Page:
Note added in March 2011! If you’re new to tessellations, before tackling this post, first watch my later post with an animation of how tessellations work.
What is a tessellation?
Any regular pattern consists of identical areas, which repeat without overlaps or gaps. An obvious example would be tiles on a wall. However tiles are usually geometric shapes – rectangles or squares as a rule, though triangles or hexagons would be possible too. In a tessellation, the cells can have wiggly edges, but still fit together like jig-saw pieces.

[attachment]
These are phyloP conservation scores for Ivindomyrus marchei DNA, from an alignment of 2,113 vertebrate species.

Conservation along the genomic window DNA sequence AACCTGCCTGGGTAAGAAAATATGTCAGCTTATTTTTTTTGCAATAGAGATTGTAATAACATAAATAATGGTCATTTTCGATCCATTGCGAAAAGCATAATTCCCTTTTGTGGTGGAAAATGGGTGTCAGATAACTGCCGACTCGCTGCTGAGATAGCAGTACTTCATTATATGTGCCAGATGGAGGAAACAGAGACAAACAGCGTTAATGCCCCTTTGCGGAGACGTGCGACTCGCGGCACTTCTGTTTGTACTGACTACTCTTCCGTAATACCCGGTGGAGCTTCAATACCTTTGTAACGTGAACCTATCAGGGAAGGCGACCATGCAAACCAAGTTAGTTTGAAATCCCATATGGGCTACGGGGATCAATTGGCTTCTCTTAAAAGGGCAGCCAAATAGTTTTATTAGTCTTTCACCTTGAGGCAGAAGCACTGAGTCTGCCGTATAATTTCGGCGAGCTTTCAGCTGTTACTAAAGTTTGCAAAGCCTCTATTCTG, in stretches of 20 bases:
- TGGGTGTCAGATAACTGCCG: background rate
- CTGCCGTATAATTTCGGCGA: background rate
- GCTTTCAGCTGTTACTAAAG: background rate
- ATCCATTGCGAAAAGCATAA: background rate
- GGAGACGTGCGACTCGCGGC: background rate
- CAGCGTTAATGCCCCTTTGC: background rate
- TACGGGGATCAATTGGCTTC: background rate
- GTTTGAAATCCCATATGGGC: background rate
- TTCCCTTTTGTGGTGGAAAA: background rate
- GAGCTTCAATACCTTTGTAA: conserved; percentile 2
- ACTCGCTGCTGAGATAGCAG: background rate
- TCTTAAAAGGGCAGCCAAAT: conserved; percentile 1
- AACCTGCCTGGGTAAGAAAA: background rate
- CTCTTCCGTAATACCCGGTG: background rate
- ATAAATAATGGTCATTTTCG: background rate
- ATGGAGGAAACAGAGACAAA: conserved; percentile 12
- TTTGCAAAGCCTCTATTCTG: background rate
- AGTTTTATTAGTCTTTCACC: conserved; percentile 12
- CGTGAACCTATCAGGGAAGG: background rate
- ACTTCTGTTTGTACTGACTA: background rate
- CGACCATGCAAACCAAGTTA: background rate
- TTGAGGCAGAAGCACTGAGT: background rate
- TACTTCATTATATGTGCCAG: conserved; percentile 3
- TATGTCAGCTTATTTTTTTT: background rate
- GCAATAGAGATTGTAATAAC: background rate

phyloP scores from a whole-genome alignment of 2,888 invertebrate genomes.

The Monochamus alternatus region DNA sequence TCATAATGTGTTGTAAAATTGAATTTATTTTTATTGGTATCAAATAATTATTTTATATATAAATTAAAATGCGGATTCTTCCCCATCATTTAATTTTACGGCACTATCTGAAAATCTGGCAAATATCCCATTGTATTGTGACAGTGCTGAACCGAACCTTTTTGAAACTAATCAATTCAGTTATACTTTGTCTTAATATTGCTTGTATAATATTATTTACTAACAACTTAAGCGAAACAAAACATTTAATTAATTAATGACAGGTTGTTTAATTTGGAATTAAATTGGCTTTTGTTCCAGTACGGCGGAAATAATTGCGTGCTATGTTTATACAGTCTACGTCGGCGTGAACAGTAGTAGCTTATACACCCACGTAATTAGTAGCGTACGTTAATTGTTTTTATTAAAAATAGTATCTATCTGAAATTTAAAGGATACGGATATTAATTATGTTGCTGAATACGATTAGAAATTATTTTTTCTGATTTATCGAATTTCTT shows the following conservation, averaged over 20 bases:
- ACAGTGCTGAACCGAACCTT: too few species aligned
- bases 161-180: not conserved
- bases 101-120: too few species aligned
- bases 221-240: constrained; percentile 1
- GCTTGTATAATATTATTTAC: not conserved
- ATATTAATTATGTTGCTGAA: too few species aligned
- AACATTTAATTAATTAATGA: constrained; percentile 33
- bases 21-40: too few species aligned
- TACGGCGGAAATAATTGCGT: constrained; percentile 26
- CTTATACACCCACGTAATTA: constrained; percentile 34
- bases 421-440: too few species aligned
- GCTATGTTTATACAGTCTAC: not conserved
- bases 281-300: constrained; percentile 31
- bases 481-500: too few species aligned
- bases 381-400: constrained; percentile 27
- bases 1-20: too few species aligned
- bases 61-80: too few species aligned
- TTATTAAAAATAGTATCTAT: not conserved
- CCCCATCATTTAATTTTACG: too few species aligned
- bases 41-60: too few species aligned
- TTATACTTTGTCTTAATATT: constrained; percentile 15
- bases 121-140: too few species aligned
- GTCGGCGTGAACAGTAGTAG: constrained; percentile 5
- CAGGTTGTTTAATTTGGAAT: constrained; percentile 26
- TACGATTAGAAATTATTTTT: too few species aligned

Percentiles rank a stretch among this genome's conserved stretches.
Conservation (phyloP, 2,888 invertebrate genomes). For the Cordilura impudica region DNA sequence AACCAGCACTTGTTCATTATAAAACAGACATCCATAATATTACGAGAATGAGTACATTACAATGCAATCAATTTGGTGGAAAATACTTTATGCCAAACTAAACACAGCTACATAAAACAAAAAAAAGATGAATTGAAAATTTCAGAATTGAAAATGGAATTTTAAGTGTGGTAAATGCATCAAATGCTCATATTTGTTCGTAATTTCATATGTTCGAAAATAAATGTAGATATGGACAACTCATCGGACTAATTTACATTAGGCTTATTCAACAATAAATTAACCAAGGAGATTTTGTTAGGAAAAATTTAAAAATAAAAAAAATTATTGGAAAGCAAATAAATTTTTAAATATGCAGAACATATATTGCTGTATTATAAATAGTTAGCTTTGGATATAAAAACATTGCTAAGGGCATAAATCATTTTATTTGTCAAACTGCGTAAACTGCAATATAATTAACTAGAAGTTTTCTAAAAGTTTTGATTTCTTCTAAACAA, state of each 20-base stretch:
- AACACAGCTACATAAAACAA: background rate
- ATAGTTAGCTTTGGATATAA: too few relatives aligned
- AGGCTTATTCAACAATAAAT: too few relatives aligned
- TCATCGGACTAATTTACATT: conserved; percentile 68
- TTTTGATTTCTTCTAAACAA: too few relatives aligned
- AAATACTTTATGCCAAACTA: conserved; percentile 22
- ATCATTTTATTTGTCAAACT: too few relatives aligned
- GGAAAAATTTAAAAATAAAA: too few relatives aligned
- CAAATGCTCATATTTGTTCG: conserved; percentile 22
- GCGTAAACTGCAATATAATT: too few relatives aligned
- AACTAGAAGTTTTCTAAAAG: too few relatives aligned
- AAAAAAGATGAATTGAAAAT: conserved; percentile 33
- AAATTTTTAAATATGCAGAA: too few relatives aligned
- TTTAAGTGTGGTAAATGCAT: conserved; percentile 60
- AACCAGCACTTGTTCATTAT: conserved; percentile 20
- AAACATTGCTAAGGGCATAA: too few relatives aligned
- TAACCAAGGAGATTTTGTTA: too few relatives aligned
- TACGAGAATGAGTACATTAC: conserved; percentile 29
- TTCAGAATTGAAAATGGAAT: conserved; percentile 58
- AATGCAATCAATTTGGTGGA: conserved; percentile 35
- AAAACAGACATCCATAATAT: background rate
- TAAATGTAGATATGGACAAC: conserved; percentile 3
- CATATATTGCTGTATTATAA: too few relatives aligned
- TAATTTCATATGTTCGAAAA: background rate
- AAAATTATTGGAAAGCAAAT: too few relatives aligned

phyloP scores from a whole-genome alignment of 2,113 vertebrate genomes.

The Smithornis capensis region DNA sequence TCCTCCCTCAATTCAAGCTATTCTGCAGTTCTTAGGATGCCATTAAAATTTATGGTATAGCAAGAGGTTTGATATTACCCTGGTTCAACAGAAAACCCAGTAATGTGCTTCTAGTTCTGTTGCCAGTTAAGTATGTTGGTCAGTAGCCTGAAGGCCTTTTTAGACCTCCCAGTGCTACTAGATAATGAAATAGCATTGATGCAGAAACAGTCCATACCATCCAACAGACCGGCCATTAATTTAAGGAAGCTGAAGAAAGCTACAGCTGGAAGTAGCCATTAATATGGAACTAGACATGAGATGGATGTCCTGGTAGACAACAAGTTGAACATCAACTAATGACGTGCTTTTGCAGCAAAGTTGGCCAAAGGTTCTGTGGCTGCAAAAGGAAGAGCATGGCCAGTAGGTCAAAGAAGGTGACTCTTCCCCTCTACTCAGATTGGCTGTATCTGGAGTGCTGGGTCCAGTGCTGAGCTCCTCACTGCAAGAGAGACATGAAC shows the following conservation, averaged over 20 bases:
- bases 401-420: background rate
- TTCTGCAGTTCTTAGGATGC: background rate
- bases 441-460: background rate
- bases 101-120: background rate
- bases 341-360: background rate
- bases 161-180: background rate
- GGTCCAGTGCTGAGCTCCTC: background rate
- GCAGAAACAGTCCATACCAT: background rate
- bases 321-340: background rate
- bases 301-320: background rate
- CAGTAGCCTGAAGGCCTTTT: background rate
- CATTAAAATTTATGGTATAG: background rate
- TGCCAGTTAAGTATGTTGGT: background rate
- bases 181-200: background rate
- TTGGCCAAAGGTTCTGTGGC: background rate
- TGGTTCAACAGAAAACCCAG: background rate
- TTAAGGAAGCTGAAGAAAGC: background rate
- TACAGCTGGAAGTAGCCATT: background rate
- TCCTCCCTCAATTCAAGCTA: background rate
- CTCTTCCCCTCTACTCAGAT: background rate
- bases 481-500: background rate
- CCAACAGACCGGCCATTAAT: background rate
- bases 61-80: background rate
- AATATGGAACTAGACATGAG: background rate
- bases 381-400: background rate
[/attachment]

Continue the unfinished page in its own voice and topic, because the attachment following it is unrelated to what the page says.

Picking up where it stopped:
If you try to make a pattern like that out of any old shape, you will either end up with gaps or overlaps:
To make cells that tessellate, you have to follow a recipe. There are a whole set of recipes, but to get an idea of how they work, take a look at just one.